1. Benford’s Law is named after an American engineer Frank Benford, who in 1938 set

out to ﬁnd the relative frequency of the leading digit in naturally occurring numbers.

He was curious about this upon observing that the ﬁrst pages of books of logarithm

tables were much more worn and dirty than later pages – this was at a time when

complex multiplications in engineering practice were carried out using such tables, a

long time before the era of electronic calculators and computers. His ﬁndings were

based upon observing about 20,000 numbers.

Benford’s Law states that the leading digit j of naturally occurring numbers occur

with relative frequency fj , as listed below.

j 1 2 3 4 5 6 7 8 9

fj 0.301 0.176 0.125 0.0969 0.0792 0.0669 0.0580 0.0512 0.0458

The task in this question is to carry out a theoretical derivation of Benford’s Law.

The method for doing this is based on the idea of invariance to changes of scale, or

equivalently, to changes of units for measured quantities.

Consider a random number X , which is positioned within the interval [1, 10) by shifting

the decimal point, if necessary. Its leading digit is j if j

≤ X < j + 1. Let the pdf of

X be fX .

(a) Consider Y = cX , where for convenience, assume that c is any constant with

1 < c < 10. Write down the pdf fY of Y , in terms of fX .

(b) The range of values for Y is [c, 10c), so to move this back to [1, 10), values of

Y > 10 must have the decimal point moved one place to the left. Thus, deﬁne

Z = Y if Y < 10,

= Y

10 if Y ≥ 10.

The range of values of Z is now [1, 10), as required. Find an expression for the

pdf fZ of Z .

(c) If the original pdf fX represents the distribution of naturally occurring numbers

on [1, 10), it must be invariant to scale changes, so that fZ = fX . Use this fact,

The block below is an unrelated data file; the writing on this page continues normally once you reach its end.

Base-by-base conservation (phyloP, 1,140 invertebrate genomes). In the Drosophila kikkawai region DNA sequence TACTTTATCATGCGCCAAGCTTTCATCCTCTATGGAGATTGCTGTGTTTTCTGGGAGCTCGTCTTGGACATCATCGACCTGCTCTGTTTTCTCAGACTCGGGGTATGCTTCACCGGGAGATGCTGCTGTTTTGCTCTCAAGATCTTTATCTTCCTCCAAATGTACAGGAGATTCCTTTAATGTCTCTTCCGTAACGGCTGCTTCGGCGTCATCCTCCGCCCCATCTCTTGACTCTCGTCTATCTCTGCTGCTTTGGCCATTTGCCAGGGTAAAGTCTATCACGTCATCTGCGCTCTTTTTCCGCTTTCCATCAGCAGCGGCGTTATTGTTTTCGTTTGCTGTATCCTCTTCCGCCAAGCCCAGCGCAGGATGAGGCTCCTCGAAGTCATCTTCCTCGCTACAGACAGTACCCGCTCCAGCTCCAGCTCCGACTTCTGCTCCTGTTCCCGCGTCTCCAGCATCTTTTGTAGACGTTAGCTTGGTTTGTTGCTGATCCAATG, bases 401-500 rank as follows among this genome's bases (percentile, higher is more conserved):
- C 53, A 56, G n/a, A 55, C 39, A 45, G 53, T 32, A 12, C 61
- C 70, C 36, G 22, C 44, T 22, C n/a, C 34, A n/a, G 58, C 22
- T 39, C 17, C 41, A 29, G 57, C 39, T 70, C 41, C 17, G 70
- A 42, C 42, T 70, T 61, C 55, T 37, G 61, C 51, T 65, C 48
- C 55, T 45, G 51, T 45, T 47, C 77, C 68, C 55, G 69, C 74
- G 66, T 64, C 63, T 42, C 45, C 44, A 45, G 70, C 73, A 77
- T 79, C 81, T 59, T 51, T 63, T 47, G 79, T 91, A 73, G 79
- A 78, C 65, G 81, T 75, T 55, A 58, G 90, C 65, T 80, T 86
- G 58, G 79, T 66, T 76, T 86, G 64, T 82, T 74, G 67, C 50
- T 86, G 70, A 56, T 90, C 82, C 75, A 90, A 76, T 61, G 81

and the result in part (b), to deduce the form of fX .

Hint: the equation fZ (x) = fX (x) will depend on c, and holds for all x and all

c

∈ [1, 10). Use good choices for x and c to give the required result.

out to ﬁnd the relative frequency of the leading digit in naturally occurring numbers.

He was curious about this upon observing that the ﬁrst pages of books of logarithm

tables were much more worn and dirty than later pages – this was at a time when

complex multiplications in engineering practice were carried out using such tables, a

long time before the era of electronic calculators and computers. His ﬁndings were

based upon observing about 20,000 numbers.

Benford’s Law states that the leading digit j of naturally occurring numbers occur

with relative frequency fj , as listed below.

j 1 2 3 4 5 6 7 8 9

fj 0.301 0.176 0.125 0.0969 0.0792 0.0669 0.0580 0.0512 0.0458

The task in this question is to carry out a theoretical derivation of Benford’s Law.

The method for doing this is based on the idea of invariance to changes of scale, or

equivalently, to changes of units for measured quantities.

Consider a random number X , which is positioned within the interval [1, 10) by shifting

the decimal point, if necessary. Its leading digit is j if j

≤ X < j + 1. Let the pdf of

X be fX .

(a) Consider Y = cX , where for convenience, assume that c is any constant with

1 < c < 10. Write down the pdf fY of Y , in terms of fX .

(b) The range of values for Y is [c, 10c), so to move this back to [1, 10), values of

Y > 10 must have the decimal point moved one place to the left. Thus, deﬁne

Z = Y if Y < 10,

= Y

10 if Y ≥ 10.

The range of values of Z is now [1, 10), as required. Find an expression for the

pdf fZ of Z .

(c) If the original pdf fX represents the distribution of naturally occurring numbers

on [1, 10), it must be invariant to scale changes, so that fZ = fX . Use this fact,

and the result in part (b), to deduce the form of fX .

Hint: the equation fZ (x) = fX (x) will depend on c, and holds for all x and all

c

∈ [1, 10). Use good choices for x and c to give the required result.